Taxon Details: Grias cauliflora L.
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Family:

Lecythidaceae (Magnoliophyta)
Scientific Name:

Grias cauliflora L.
Primary Citation:

Syst. Nat. (ed. 10) 1075. 1759
Accepted Name:

This name is currently accepted.
Common Names:

tabacón
Description:

Author: Scott A. Mori

Type: Jamaica. Tabla 216 in Sloane, Hist. Jam. 2: 122-123, t. 216-217. 1725, which was cited in the protologue by Linnaeus. There is no specimen of a species of Grias in the Linnaean herbarium.

Description: Pachycaul, usually understory to infrequently canopy trees, to 30 m x 45 cm, many branched, the trunk cylindrical, sometimes buttressed (in Jamaica). Bark smooth. Stems glabrous; leaf-bearing branches to 23 mm diam. Leaves: petioles lacking to 110 x 4-11 mm, semicircular in cross section, often canaliculate, glabrous; blades oblanceolate, often with margins somewhat laterally concave towards base, 35-110 x 7-28 cm, coriaceous, glabrous, with inconspicuous reddish papillae or punctations abaxially, the base tapering and sometimes auriculate, the margins entire, slightly revolute, the apex acuminate; venation brochidodromous, the secondary veins in 25-45 pairs, the tertiary veins weakly percurrent, the higher order venation plane and difficult to see. Inflorescences usually ramiflorous, sometimes cauline, fasciculate, with 2 to 4 flowers, the rachises glabrous, mostly much reduced, infrequently to 25 mm long; pedicels 3-20 mm long, subtended by a single ovate or triangular, cucullate bract, 1-5 x 1-5 mm; bracteoles inconspicuous. Flowers with buds ovoid; mature flowers 2.5-5 cm diam.; hypanthium glabrous; calyx enclosing bud except for apical pore, rim-like or splitting into 2-4 irregular lobes at anthesis; petals oblong or obovate, 10-23 x 6-15 mm, white or creamy-white, spreading and slightly cucullate at anthesis; androecium shortly-obovoid to shortly-ellipsoid, the staminal tube 1-5 mm high, arching from base to apex abaxially, divided into 2 chambers, the lower chamber slanted inward adaxially, the upper chamber slanting outward, with 85-150 stamens in 3 concentric rows, the filaments tapering at apex, the outermost 6-8 mm long, the connectives absent, the anthers suborbicular, 0.5-0.8 mm long, with lateral dehiscence; annular nectary disk at summit of ovary, red; ovary (3-)4-locular, with 2-4 ovules per locule, glabrous or puberulous and truncate at summit, the style slender, erect, red. Fruits fusiform (in Jamaican population), otherwise obovoid or pyriform, brown, 3.8-9 x 2.2-4 mm, the mesocarp 5-8 mm thick. Seeds one, 35-50 mm long. x = 17.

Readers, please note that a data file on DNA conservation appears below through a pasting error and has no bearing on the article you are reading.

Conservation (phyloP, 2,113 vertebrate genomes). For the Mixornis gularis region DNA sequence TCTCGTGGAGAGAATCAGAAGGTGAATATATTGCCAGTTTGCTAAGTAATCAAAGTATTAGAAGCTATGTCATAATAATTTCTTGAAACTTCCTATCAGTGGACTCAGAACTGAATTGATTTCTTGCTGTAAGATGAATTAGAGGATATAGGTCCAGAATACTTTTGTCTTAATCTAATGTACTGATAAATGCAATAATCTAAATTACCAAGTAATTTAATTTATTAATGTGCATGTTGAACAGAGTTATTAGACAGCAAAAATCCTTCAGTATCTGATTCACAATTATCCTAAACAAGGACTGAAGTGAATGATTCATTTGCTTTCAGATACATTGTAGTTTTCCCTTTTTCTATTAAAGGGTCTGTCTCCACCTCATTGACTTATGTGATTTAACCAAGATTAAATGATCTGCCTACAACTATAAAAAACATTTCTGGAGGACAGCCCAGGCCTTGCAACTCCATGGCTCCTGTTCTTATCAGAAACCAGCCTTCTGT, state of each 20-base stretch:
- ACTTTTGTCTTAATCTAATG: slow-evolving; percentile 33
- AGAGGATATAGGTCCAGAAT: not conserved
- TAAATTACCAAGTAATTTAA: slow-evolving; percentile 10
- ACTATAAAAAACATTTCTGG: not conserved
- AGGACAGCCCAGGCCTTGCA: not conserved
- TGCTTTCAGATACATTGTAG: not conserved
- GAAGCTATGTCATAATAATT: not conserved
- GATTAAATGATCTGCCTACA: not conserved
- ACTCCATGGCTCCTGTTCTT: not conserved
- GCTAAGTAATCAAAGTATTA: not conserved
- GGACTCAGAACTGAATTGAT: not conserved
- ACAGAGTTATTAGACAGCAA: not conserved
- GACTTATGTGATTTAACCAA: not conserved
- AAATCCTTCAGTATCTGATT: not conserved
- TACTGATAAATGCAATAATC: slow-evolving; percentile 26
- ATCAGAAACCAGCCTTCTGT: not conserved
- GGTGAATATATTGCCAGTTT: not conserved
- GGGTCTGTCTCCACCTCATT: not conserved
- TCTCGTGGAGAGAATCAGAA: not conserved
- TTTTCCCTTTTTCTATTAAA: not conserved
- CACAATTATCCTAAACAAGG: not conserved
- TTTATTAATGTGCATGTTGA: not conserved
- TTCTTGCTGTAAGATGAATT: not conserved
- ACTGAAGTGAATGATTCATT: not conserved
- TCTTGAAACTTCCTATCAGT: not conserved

Common names: Jamaica: anchovy pear. Belize: bombowood, genip, wild mammy. Guatemala: cayhilla. Honduras: irayol, jagüillo. Nicaragua: lengua de vaca (Spanish), papallon. Costa Rica: tabacón, tabaco, wild tobacco. Panama: haguey, jaguey, madre de cocoa, membrillo. Colombia: guasea, paco (indigenous).

Distribution: This species ranges from Belize into Guatemala, Honduras, Nicaragua, Panama, and northwestern Colombia. In Costa Rica it is found on both the Atlantic and Pacific slopes and I have seen individuals growing from near sea level to nearly 1000 m alt. in Costa Rica. Broadway s.n. from Tobago is from a cultivated plant.

Ecology: An understory species found in both well and poorly drained soils. In Jamaica, according to Guppy (1912), this species ...is one of the most picturesque trees in the river scenery of Jamaica, and Adams (1972) reports that it is ...rather local and gregarious near streams and in Marsh forest. I (Mori)have seen G. cauliflora in wet areas in Costa Rica and Panama but also on well-drained soiils on the Osa Peninsula and other places in Costa Rica.

Phenology: Flowers with leaves present. Grias cauliflora flowers from March to June and fruits in March and September on the Osa Peninsula (Quesada Quesada et al., 1997). Flowering collections represented by herbarium sheets have been made in Guatemala in April; Belize in March; Honduras in February and July; Nicaragua in March; Costa Rica in March, April, May, and June; Panama in March, April, and June; and Colombia in January and February. Adams (1972) says that this species flowers from February to May and in September and fruits in July in Jamaica.